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A Little-Understood Sleep Disorder Affects Millions and Has Clear Links to Dementia

A little-known and poorly understood sleep disorder that occurs during the rapid eye movement, or REM, stage of sleep has garnered attention for its role in foreshadowing neurodegenerative brain diseases such as Parkinson’s disease and Lewy body dementia. The disorder, known as REM sleep behavior disorder, or RBD in the medical field, affects around 1 percent of the general population worldwide and about 2 percent of adults over 65.

The Conversation talked with Dr. Anelyssa D’Abreu, a neurologist specializing in geriatric neurology, to discover what researchers know about the condition’s links to dementia.

1. What Is REM Sleep Behavior Disorder?

Every night, you go through four to five sleep cycles. Each cycle, lasting about 90 to 110 minutes, has four stages. That fourth stage is REM sleep.

REM sleep only comprises 20 to 25 percent of total sleep, but its proportion increases throughout the night. During REM sleep, your brain rhythms are similar to when you are awake; your muscles lose tone, so you cannot move, and your eyes, while closed, move quickly. Muscle twitches and fluctuations in your respiratory rate and blood pressure often accompany this stage.

But someone with REM sleep behavior disorder will act out their dreams. For poorly understood reasons, the dream content is usually violent—patients report being chased or defending themselves, and as they sleep, they shout, moan, scream, kick, punch, and thrash about.

Injuries often result from these incidents; patients may fall from bed or accidentally harm a partner. Some 60 percent of patients and 20 percent of bed partners of people with this disorder sustain an injury during sleep.

Appropriate testing, including a sleep study, is needed to determine if a patient has REM sleep behavior disorder, as opposed to another disorder, such as obstructive sleep apnea. This is a disorder in which breathing is interrupted during sleep.

REM sleep behavior disorder can occur at any age, but symptoms usually start in people in their 40s and 50s. For those younger than 40, antidepressants are the most common cause of REM sleep behavior disorder; in these younger patients, the disorder affects both sexes about equally, but past age 50, it’s more common in males.

See a sleep specialist or neurologist if you suspect you have REM sleep behavior disorder.

2. What Causes REM Sleep Behavior Disorder?

The disease mechanism is not well understood. In some cases of RBD, a clear cause cannot be identified. In other cases, the disorder may be caused by something specific, such as obstructive sleep apnea, narcolepsy, psychiatric disorders, use of antidepressants, autoimmune disorders, and brain lesions, which are areas of damaged brain tissue.

In both situations, RBD may be associated with synucleinopathies, a group of neurodegenerative disorders in which aggregates of the protein alpha-synuclein accumulate in brain cells. The most common of these neurodegenerative disorders is Parkinson’s disease. Others are dementia with Lewy bodies, multiple system atrophy, and pure autonomic failure. RBD may precede these diseases or occur at any time during the disease process.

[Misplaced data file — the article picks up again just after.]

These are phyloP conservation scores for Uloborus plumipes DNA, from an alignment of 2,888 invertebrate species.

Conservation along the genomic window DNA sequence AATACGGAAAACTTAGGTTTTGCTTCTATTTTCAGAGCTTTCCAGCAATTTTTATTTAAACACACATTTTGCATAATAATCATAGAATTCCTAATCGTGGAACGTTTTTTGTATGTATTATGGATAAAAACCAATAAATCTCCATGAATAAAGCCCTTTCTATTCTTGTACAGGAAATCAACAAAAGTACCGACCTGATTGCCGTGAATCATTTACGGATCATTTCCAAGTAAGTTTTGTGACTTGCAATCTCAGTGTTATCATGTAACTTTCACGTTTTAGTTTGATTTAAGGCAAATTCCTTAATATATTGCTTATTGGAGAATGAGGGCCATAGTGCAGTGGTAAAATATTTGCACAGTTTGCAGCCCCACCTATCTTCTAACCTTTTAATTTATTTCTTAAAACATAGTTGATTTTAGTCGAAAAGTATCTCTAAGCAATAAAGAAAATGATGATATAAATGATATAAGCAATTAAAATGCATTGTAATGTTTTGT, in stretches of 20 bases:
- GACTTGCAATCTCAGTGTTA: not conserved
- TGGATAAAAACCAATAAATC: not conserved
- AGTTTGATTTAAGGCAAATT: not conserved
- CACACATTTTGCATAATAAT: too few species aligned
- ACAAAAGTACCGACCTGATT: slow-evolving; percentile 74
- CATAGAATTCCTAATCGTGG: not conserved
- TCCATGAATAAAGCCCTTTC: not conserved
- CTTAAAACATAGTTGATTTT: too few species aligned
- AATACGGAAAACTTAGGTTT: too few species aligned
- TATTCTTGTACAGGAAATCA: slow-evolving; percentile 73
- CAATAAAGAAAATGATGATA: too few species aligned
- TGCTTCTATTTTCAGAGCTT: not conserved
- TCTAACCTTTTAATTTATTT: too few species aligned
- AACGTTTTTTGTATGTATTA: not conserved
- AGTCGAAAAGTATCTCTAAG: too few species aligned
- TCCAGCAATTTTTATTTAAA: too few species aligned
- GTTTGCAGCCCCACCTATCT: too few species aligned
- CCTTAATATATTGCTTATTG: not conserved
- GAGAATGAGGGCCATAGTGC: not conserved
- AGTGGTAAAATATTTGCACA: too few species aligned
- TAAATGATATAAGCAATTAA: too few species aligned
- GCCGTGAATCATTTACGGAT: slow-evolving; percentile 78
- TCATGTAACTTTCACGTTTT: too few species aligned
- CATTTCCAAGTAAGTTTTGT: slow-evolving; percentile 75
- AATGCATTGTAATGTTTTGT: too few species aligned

People with REM sleep behavior disorder can injure themselves—and their bed partners.

3. What Are the Links Between the Sleep Disorder and Dementia?

RBD may be the first symptom of Parkinson’s disease or dementia with Lewy bodies. It is observed in 25 to 58 percent of patients diagnosed with Parkinson’s, 70 to 80 percent of patients with Lewy body dementia, and 90 to 100 percent of those with multiple system atrophy.

In a long-term study of 1,280 patients with RBD who didn’t have Parkinsonism—an umbrella term that refers to brain conditions, including Parkinson’s disease, that cause slowed movements, stiffness, and tremors—or dementia, researchers followed participants to find out how many would develop these disorders. After 12 years, 73.5 percent of those with RBD had developed a related neurodegenerative disorder.

Some factors that independently increased the risk of developing a neurodegenerative disorder were irregular motor symptoms, abnormal dopamine levels, loss of sense of smell, cognitive impairment, abnormal color vision, erectile dysfunction, constipation, and older age.

RBD may also be observed in other neurodegenerative disorders, such as Alzheimer’s and Huntington’s disease, but at much lower rates. The association is also not as strong as that observed in the synucleinopathies.

4. Does an Early Diagnosis Help?

For most neurodegenerative disorders, there is a phase that may last for decades in which brain changes are taking place, but the patient either remains asymptomatic or develops symptoms without the full expression of the disease. RBD, in that scenario, is an early sign of those disorders. Therefore, this provides an opportunity to study how the disease progresses in the brain and to develop therapies that could either slow this process or prevent it from happening.

Currently, there are no approved therapies to prevent the onset of these neurodegenerative diseases in those with RBD. There are, however, medications such as melatonin and clonazepam that may improve the symptoms. We also recommend measures to avoid injury, such as removing breakable objects from the room, protecting windows, and padding floors.

Patients who are affected by RBD may choose to participate in research. Proper treatment of the disease can help prevent injury and improve quality of life.The Conversation

Anelyssa D’Abreu, associate professor of Neurology, University of Virginia

This article is republished from The Conversation under a Creative Commons license. Read the original article.

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